Since its release in 2010, the real-world superhero movie Kick-Ass has garnered a much-deserved cult following for its dark humor and darker action. And now its sequel picks up that mantle, in every conceivable way.
In the aftermath of the original film, other people are joining the fight against crime by dressing up as superheroes. But while Kick-Ass has joined a group who call themselves Justice Forever, Hit-Girl been forced into early retirement by her legal guardian, while The Red Mist, now a supervillian called The Motherfucker, is hell bent on getting revenge on Kick-Ass.
As with the original, Kick-Ass 2 is more-or-less based on the titular comic written by Mark Millar (Wanted, The Ultimates) and drawn by John Romita, Jr. (The Amazing Spider-Man, Uncanny X-Men). And like the first film, the movie changes some of the plot points and details from the comic, but still tells basically the same story, with some things working better in the book and others working better on-screen.
But the film also pulls elements from the prequel comic, Kick-Ass 2 Prelude: Hit-Girl, also by Millar and Romita. Which is smart since — when portrayed by Chloë Grace Moretz on screen, and she’s standing next to relatively work-a-day Aaron Perry Taylor-Johnson in his Kick-Ass outfit — this might as well be called Hit-Girl 2.
Similarly, the action this time out is amped up than in its predecessor. When Hit-Girl goes to town on some bad guys early on, it become even more frantic and frenetic than a similar scene from the first movie by making her even more acrobatic. It’s like watching Yoda when he fought Count Dooku in Attack Of The Clones…if Yoda was more into purple and didn’t mind cutting a bitch.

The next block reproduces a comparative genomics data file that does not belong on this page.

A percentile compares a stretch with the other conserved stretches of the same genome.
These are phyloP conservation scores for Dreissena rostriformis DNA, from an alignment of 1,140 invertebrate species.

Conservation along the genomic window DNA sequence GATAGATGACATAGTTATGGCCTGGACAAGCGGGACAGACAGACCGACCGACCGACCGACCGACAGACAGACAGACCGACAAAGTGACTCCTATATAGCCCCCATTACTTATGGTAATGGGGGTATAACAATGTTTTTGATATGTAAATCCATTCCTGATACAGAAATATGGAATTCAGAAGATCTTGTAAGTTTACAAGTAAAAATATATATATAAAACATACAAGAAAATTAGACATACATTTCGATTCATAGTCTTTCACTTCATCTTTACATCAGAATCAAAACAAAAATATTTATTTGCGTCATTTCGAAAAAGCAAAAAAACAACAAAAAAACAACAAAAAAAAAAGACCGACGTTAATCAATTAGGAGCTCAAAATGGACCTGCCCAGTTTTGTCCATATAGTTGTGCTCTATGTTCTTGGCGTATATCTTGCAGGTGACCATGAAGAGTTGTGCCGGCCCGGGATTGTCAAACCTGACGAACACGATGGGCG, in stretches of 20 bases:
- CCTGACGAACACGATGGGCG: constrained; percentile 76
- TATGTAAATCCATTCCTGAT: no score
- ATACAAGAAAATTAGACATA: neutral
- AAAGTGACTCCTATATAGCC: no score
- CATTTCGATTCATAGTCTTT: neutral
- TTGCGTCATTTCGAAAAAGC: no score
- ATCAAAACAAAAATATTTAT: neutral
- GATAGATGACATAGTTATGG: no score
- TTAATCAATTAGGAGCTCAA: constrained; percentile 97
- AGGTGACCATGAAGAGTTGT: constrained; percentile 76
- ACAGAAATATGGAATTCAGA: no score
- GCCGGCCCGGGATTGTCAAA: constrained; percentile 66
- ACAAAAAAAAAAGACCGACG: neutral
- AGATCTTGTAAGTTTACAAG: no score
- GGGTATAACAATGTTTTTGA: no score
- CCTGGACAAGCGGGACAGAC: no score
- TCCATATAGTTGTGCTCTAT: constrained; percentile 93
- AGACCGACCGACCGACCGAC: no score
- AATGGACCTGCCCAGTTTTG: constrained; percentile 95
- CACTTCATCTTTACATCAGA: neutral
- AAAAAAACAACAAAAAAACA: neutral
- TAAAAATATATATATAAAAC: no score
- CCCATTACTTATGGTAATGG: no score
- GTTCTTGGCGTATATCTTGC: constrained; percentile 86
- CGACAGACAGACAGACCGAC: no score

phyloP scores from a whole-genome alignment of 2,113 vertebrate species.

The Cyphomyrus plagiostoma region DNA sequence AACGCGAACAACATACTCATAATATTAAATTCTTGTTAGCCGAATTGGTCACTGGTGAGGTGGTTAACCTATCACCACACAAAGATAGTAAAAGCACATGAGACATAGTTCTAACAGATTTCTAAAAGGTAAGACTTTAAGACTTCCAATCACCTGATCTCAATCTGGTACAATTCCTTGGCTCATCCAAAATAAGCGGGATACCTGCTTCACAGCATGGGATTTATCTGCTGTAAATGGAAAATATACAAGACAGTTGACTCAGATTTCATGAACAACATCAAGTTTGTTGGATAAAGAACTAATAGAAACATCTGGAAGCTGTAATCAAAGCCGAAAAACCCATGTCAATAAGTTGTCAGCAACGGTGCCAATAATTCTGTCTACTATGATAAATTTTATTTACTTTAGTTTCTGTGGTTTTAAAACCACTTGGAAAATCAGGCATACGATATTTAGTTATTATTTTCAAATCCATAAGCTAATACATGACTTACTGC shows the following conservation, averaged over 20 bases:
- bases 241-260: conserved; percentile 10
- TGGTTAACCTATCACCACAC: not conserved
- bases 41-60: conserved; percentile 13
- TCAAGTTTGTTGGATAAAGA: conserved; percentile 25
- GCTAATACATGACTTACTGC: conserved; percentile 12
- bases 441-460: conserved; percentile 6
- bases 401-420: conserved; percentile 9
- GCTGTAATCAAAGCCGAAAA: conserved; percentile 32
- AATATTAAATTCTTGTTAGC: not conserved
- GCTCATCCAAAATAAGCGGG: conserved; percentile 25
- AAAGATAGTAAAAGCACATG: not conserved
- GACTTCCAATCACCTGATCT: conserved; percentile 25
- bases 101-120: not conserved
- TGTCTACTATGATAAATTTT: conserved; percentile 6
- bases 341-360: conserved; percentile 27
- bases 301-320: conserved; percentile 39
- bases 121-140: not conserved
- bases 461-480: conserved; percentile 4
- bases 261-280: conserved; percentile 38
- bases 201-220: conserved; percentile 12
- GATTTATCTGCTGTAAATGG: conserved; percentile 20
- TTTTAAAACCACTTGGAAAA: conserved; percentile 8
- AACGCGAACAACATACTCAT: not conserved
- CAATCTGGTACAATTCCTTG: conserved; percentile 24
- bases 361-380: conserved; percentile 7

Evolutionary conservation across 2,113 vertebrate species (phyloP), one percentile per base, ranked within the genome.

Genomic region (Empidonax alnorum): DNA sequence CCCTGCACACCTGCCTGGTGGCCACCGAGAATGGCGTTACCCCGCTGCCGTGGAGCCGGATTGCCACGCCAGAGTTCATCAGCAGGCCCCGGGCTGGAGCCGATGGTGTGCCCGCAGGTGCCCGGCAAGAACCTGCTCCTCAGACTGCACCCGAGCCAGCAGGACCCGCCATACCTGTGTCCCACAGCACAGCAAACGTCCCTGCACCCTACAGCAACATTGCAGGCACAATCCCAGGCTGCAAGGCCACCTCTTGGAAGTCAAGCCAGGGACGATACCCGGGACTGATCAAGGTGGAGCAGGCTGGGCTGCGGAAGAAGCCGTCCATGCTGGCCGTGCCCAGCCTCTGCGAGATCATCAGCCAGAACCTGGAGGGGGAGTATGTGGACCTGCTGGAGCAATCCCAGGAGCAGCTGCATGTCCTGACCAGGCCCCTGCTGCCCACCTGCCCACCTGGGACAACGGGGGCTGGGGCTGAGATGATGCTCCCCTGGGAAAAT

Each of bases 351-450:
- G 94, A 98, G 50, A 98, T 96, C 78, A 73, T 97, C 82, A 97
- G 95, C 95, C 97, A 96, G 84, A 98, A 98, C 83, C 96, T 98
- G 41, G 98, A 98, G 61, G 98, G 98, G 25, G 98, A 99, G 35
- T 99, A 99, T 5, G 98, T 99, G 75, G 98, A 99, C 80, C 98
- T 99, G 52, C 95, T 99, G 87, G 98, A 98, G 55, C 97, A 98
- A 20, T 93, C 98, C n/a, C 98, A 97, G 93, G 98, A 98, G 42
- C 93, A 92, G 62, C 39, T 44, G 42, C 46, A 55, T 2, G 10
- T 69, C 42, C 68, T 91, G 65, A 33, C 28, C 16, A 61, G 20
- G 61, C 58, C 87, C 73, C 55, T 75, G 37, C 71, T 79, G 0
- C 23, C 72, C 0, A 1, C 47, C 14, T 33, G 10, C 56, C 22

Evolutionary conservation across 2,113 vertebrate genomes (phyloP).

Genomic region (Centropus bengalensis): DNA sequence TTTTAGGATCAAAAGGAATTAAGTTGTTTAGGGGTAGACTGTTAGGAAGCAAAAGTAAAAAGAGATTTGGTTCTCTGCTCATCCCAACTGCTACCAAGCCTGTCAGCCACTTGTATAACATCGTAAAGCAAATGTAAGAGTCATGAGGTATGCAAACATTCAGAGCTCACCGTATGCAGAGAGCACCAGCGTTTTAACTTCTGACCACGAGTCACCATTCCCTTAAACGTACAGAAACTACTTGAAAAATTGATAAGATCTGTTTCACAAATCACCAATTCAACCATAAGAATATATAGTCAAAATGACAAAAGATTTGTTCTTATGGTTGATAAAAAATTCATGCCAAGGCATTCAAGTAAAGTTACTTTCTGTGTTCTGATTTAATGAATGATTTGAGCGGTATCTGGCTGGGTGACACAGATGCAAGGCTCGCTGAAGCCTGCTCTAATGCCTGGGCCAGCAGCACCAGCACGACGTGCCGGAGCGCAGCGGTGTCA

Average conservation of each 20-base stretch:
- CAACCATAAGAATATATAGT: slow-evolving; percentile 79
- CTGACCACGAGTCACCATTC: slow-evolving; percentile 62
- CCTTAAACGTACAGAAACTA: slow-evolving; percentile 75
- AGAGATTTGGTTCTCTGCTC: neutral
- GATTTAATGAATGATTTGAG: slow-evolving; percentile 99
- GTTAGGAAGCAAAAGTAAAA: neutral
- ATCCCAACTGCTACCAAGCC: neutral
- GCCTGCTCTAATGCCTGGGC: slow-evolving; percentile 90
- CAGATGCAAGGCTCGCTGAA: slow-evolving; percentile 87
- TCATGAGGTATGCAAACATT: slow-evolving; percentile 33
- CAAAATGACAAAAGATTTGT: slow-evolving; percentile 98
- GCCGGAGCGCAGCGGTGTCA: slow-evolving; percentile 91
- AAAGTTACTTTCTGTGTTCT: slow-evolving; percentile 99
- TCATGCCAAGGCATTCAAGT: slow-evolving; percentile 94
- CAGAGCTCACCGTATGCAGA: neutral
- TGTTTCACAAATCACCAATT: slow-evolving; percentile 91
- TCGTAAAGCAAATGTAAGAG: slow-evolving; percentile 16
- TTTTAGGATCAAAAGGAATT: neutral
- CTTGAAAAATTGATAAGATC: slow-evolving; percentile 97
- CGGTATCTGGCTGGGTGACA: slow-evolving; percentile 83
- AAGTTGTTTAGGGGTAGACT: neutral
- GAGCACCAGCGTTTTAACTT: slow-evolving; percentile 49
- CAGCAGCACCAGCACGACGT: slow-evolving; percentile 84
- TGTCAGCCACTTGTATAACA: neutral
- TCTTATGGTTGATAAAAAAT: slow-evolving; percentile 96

Otherwise, however, Kick-Ass 2 is remarkably similar to the first one. Not in terms of story, mind you, but in tone and execution. The humor, for instance, is just as dark, but also just as hit and miss. It’s also just as bloody, making this not a film for those who can’t stand the sight of corn syrup, water, and red food coloring. Or whatever they used for all the blood.
Which is why, despite the amped-up action and added Hit-Girl, Kick-Ass 2 is still only as good as the first one. It never achieves the effortless fun of The Avengers or the first Iron Man, nor is it as funny or as insightful as The Incredibles. Instead, it comes in around where Thor and Captain America landed: as a solid superhero movie, a decent dark comedy, and a fun action flick. One that may not be deserving of awards or admiration, but a cult following…?
What do you think of this movie (or my review of it)? Please let me know in the comments below.